Relief pitchers can often be the most overlooked position on your fantasy baseball roster, especially if your league counts holds in addition to or combined with saves. There are gems to be found in your upcoming fantasy draft at the position, but here, we go over which potential landmines to avoid.
Fantasy baseball busts: RP
Devin Williams, Milwaukee Brewers
Williams has been a stud in his first two full big-league seasons, amassing 18 saves and 49 holds across 2021-22. With closer Josh Hader now in San Diego, he has to step up and close games for the Brewers, something he had rarely been asked to do before the trade last season. He went 15 for 17 in the role, so he may well be suited for it. While his ceiling is high, the uncertainty surrounding his ability to close for an entire season should keep you away from him where his ADP is. Should he somehow slip much later in the draft, he would certainly be worth taking a shot on.
Kenley Jansen, Boston Red Sox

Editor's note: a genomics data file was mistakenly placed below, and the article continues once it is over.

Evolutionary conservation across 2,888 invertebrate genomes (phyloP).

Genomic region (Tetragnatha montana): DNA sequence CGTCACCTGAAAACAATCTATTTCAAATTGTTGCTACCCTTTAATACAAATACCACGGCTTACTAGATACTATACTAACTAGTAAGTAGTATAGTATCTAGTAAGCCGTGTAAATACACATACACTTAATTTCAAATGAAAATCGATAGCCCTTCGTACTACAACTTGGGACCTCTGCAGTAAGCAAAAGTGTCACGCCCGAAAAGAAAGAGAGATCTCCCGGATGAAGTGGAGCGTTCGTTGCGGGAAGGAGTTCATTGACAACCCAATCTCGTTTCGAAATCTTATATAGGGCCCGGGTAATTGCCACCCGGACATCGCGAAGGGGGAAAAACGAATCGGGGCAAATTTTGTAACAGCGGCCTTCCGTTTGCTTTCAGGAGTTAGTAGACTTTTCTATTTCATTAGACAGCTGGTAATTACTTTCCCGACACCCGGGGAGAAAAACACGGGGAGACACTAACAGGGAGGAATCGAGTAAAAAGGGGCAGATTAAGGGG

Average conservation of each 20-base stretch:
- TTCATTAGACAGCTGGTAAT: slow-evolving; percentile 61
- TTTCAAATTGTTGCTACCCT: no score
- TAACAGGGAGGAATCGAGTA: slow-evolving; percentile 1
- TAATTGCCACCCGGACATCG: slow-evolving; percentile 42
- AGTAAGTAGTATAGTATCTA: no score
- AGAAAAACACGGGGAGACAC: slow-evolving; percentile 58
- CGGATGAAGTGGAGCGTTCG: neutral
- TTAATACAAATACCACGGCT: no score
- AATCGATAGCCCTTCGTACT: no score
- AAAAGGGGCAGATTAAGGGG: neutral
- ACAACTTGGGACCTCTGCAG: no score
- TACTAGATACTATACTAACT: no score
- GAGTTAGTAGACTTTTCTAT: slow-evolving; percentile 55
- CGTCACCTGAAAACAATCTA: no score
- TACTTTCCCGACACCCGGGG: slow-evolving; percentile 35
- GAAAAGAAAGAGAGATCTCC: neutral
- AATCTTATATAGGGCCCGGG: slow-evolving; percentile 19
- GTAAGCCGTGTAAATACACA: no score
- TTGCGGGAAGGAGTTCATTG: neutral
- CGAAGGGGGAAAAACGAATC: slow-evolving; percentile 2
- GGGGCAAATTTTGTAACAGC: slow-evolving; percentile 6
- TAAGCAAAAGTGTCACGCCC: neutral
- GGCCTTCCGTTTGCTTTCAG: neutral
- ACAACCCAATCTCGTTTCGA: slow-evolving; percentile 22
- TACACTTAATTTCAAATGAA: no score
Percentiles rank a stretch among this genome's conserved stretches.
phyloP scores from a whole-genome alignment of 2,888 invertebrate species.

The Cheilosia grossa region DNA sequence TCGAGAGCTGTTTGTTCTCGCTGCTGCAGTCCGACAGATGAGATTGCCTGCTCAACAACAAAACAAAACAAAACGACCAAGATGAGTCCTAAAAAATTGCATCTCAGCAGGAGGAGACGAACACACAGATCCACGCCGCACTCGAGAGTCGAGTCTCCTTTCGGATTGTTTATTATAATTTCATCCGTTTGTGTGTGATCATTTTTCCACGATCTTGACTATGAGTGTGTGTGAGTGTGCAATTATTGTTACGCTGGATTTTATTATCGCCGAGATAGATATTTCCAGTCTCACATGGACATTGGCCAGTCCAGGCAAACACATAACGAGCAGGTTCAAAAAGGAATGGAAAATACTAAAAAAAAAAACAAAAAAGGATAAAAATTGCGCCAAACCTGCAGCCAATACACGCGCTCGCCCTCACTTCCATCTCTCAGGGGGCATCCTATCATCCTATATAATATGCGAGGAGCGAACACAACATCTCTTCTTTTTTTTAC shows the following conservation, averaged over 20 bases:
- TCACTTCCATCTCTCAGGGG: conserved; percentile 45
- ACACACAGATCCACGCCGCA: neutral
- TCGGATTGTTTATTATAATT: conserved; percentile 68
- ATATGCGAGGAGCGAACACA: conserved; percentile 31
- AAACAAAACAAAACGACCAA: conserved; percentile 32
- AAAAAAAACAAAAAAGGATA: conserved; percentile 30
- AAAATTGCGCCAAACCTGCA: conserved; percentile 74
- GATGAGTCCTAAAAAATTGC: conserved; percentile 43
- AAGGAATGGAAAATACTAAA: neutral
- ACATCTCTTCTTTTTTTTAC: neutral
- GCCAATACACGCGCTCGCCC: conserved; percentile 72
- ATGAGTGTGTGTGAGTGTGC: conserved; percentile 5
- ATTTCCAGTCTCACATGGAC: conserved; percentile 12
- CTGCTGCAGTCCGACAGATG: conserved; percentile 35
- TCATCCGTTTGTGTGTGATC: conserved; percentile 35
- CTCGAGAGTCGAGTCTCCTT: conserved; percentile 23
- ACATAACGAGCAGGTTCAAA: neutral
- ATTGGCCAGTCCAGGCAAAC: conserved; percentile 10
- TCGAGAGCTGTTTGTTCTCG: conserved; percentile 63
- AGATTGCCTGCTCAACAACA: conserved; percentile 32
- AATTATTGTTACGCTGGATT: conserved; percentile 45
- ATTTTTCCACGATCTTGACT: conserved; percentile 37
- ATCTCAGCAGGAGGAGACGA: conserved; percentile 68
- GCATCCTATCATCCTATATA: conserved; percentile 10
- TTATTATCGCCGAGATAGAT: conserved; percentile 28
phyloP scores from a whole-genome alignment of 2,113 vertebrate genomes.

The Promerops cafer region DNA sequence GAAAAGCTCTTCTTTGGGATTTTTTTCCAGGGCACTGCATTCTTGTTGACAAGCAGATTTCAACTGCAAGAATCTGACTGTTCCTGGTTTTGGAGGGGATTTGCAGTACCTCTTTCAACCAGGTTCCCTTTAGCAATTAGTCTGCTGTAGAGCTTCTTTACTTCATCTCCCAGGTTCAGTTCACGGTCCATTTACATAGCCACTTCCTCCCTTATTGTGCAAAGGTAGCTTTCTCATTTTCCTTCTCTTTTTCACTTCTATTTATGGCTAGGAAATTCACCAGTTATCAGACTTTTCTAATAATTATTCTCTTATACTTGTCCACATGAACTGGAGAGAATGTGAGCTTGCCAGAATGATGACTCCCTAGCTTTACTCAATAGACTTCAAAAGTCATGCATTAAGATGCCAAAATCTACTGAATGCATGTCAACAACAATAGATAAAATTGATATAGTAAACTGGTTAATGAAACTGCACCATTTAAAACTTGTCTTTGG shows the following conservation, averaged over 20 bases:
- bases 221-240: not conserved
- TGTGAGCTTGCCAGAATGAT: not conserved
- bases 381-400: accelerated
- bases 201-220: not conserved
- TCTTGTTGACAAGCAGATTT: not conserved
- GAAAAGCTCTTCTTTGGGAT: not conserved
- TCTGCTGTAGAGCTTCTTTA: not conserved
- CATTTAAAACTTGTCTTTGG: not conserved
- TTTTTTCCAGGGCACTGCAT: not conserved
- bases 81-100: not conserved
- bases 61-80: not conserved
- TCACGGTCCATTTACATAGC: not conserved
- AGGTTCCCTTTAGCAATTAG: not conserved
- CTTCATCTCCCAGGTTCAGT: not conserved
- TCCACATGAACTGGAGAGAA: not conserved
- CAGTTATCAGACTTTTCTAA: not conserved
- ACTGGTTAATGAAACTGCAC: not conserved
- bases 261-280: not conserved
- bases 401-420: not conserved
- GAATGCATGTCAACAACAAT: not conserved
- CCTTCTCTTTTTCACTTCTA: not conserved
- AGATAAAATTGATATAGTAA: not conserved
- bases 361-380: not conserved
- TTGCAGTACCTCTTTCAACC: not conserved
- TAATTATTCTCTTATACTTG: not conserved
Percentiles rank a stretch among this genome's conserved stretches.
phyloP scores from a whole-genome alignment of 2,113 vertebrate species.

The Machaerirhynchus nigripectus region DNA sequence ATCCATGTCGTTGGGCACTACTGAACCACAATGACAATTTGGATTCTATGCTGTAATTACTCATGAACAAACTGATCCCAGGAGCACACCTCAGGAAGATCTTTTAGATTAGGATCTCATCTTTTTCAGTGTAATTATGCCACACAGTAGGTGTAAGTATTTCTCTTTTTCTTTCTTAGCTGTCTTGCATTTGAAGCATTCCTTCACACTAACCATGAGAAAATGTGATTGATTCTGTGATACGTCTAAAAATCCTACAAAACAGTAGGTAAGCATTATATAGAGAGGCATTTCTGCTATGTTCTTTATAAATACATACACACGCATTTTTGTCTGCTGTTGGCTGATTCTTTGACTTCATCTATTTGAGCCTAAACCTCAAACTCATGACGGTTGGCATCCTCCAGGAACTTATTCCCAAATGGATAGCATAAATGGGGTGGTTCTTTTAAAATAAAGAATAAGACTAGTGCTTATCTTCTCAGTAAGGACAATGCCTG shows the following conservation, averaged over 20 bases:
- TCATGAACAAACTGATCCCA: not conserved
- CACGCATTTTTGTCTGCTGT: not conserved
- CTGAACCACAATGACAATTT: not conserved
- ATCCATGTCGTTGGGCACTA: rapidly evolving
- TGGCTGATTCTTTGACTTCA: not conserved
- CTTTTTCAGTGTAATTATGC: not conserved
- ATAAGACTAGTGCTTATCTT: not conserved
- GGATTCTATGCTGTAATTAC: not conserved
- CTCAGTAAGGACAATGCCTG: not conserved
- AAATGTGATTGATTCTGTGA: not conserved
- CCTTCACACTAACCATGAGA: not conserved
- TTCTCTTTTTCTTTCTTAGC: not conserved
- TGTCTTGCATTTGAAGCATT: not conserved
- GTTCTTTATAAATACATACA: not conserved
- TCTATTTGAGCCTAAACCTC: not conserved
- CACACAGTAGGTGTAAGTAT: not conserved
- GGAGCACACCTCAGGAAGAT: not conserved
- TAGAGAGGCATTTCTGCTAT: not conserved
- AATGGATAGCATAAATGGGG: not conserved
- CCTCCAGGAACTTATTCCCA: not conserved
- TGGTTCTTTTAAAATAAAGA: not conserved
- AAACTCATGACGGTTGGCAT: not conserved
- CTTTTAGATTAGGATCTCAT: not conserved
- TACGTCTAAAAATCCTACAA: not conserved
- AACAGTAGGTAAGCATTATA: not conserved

Jansen had quite the bounceback season with the Atlanta Braves last season after looking very human in the twilight of his Los Angeles Dodgers days. He went 41-for-48 in save opportunities and struck out 85 in 64 innings while posting a 3.23 ERA. Even though he was shaky at times in his final couple of years with the Dodgers, Jansen did not post an ERA in the 3’s since 2019. If that number continues creeping up, he may hurt your team's ERA and not put up as many saves as you’re expecting from his draft slot. Better to go with someone on the front end of their prime.
Clay Holmes, New York Yankees
It’s always risky to bet on a player coming off a career year. Sure, it could have been a sign of things to come, but too often it is a misleading single-season performance that gets you to overpay the following year. That could be the case with Holmes who registered seven holds and saved 20 games. The 30-year-old put up career numbers in just about every category in the Bronx and it’s worth asking if he is due for a regression to the mean. That’s too big a risk to take him at his current ADP of 122.
Daniel Bard, Colorado Rockies
Bard was one of baseball’s best closers last year, converting 34 of 37 save opportunities. He did so with a sterling 1.79 ERA. But his FIP was nearly a full run higher (2.86), suggesting that his amazingly low ERA was a bit “lucky.” Combine that with the fact that he pitches at Coors Field half the year, and that he had just 26 career saves entering last year, and there will be better, more proven options even later in the draft for you to consider.